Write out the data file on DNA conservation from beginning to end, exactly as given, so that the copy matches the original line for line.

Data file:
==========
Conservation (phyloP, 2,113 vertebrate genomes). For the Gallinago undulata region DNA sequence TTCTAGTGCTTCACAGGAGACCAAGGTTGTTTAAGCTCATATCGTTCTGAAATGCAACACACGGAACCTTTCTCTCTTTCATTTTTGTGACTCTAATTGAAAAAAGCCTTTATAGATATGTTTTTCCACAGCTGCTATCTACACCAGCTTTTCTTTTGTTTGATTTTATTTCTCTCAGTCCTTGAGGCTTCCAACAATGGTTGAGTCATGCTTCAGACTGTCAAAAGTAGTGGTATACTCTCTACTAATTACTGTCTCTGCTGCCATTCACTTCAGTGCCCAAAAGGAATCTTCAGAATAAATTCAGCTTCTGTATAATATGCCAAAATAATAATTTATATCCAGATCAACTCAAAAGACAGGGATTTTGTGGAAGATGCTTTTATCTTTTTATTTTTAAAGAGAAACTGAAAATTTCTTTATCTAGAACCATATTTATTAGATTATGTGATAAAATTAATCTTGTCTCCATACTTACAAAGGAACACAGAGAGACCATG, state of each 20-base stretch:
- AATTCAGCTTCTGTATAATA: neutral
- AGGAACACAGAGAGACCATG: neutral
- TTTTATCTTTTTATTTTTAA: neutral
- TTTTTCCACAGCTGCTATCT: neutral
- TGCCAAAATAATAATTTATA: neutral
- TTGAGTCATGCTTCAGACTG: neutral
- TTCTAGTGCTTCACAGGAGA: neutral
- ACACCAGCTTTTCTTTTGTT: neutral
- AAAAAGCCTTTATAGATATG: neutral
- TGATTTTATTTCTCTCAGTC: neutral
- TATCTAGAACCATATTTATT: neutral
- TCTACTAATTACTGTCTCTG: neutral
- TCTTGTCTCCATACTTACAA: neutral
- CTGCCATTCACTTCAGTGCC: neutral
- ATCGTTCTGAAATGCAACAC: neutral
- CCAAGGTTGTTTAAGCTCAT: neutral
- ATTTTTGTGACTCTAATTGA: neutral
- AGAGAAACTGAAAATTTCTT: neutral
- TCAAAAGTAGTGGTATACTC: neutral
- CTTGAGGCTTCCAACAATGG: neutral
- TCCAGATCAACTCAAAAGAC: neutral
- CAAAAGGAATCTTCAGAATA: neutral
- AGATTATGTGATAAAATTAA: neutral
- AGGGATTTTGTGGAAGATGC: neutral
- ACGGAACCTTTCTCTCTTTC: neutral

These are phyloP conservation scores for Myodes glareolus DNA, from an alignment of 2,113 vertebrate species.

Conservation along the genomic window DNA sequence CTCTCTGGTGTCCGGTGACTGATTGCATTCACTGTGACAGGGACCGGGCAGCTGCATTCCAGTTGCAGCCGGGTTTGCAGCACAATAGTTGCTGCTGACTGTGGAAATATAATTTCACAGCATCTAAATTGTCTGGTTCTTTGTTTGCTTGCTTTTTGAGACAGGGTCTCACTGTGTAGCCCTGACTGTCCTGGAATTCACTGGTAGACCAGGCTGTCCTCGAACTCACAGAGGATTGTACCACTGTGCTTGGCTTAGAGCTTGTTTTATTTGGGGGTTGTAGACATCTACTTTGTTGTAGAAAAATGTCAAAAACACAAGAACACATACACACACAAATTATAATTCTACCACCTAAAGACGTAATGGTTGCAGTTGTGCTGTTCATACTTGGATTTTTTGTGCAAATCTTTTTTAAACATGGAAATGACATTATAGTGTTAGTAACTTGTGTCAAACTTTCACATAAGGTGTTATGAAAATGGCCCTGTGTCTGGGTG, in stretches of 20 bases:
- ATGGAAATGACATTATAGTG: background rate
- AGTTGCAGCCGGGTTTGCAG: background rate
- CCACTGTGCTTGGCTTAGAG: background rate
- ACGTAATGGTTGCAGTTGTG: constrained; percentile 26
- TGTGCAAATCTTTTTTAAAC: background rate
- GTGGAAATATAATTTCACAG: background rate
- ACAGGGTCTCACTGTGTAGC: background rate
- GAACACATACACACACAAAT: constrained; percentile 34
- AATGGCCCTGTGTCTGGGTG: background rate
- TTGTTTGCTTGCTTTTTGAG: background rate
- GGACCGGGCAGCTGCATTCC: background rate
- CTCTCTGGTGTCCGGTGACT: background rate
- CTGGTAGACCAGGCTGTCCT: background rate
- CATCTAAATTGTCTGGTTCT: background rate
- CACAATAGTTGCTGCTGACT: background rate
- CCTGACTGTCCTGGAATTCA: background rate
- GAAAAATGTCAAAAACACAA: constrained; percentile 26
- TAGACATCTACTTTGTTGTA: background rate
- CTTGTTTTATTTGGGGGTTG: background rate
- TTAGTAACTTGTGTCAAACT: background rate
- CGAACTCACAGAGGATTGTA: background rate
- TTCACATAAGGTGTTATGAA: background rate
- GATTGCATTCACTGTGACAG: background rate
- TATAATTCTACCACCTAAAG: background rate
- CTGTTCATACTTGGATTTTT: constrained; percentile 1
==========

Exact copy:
Conservation (phyloP, 2,113 vertebrate genomes). For the Gallinago undulata region DNA sequence TTCTAGTGCTTCACAGGAGACCAAGGTTGTTTAAGCTCATATCGTTCTGAAATGCAACACACGGAACCTTTCTCTCTTTCATTTTTGTGACTCTAATTGAAAAAAGCCTTTATAGATATGTTTTTCCACAGCTGCTATCTACACCAGCTTTTCTTTTGTTTGATTTTATTTCTCTCAGTCCTTGAGGCTTCCAACAATGGTTGAGTCATGCTTCAGACTGTCAAAAGTAGTGGTATACTCTCTACTAATTACTGTCTCTGCTGCCATTCACTTCAGTGCCCAAAAGGAATCTTCAGAATAAATTCAGCTTCTGTATAATATGCCAAAATAATAATTTATATCCAGATCAACTCAAAAGACAGGGATTTTGTGGAAGATGCTTTTATCTTTTTATTTTTAAAGAGAAACTGAAAATTTCTTTATCTAGAACCATATTTATTAGATTATGTGATAAAATTAATCTTGTCTCCATACTTACAAAGGAACACAGAGAGACCATG, state of each 20-base stretch:
- AATTCAGCTTCTGTATAATA: neutral
- AGGAACACAGAGAGACCATG: neutral
- TTTTATCTTTTTATTTTTAA: neutral
- TTTTTCCACAGCTGCTATCT: neutral
- TGCCAAAATAATAATTTATA: neutral
- TTGAGTCATGCTTCAGACTG: neutral
- TTCTAGTGCTTCACAGGAGA: neutral
- ACACCAGCTTTTCTTTTGTT: neutral
- AAAAAGCCTTTATAGATATG: neutral
- TGATTTTATTTCTCTCAGTC: neutral
- TATCTAGAACCATATTTATT: neutral
- TCTACTAATTACTGTCTCTG: neutral
- TCTTGTCTCCATACTTACAA: neutral
- CTGCCATTCACTTCAGTGCC: neutral
- ATCGTTCTGAAATGCAACAC: neutral
- CCAAGGTTGTTTAAGCTCAT: neutral
- ATTTTTGTGACTCTAATTGA: neutral
- AGAGAAACTGAAAATTTCTT: neutral
- TCAAAAGTAGTGGTATACTC: neutral
- CTTGAGGCTTCCAACAATGG: neutral
- TCCAGATCAACTCAAAAGAC: neutral
- CAAAAGGAATCTTCAGAATA: neutral
- AGATTATGTGATAAAATTAA: neutral
- AGGGATTTTGTGGAAGATGC: neutral
- ACGGAACCTTTCTCTCTTTC: neutral

These are phyloP conservation scores for Myodes glareolus DNA, from an alignment of 2,113 vertebrate species.

Conservation along the genomic window DNA sequence CTCTCTGGTGTCCGGTGACTGATTGCATTCACTGTGACAGGGACCGGGCAGCTGCATTCCAGTTGCAGCCGGGTTTGCAGCACAATAGTTGCTGCTGACTGTGGAAATATAATTTCACAGCATCTAAATTGTCTGGTTCTTTGTTTGCTTGCTTTTTGAGACAGGGTCTCACTGTGTAGCCCTGACTGTCCTGGAATTCACTGGTAGACCAGGCTGTCCTCGAACTCACAGAGGATTGTACCACTGTGCTTGGCTTAGAGCTTGTTTTATTTGGGGGTTGTAGACATCTACTTTGTTGTAGAAAAATGTCAAAAACACAAGAACACATACACACACAAATTATAATTCTACCACCTAAAGACGTAATGGTTGCAGTTGTGCTGTTCATACTTGGATTTTTTGTGCAAATCTTTTTTAAACATGGAAATGACATTATAGTGTTAGTAACTTGTGTCAAACTTTCACATAAGGTGTTATGAAAATGGCCCTGTGTCTGGGTG, in stretches of 20 bases:
- ATGGAAATGACATTATAGTG: background rate
- AGTTGCAGCCGGGTTTGCAG: background rate
- CCACTGTGCTTGGCTTAGAG: background rate
- ACGTAATGGTTGCAGTTGTG: constrained; percentile 26
- TGTGCAAATCTTTTTTAAAC: background rate
- GTGGAAATATAATTTCACAG: background rate
- ACAGGGTCTCACTGTGTAGC: background rate
- GAACACATACACACACAAAT: constrained; percentile 34
- AATGGCCCTGTGTCTGGGTG: background rate
- TTGTTTGCTTGCTTTTTGAG: background rate
- GGACCGGGCAGCTGCATTCC: background rate
- CTCTCTGGTGTCCGGTGACT: background rate
- CTGGTAGACCAGGCTGTCCT: background rate
- CATCTAAATTGTCTGGTTCT: background rate
- CACAATAGTTGCTGCTGACT: background rate
- CCTGACTGTCCTGGAATTCA: background rate
- GAAAAATGTCAAAAACACAA: constrained; percentile 26
- TAGACATCTACTTTGTTGTA: background rate
- CTTGTTTTATTTGGGGGTTG: background rate
- TTAGTAACTTGTGTCAAACT: background rate
- CGAACTCACAGAGGATTGTA: background rate
- TTCACATAAGGTGTTATGAA: background rate
- GATTGCATTCACTGTGACAG: background rate
- TATAATTCTACCACCTAAAG: background rate
- CTGTTCATACTTGGATTTTT: constrained; percentile 1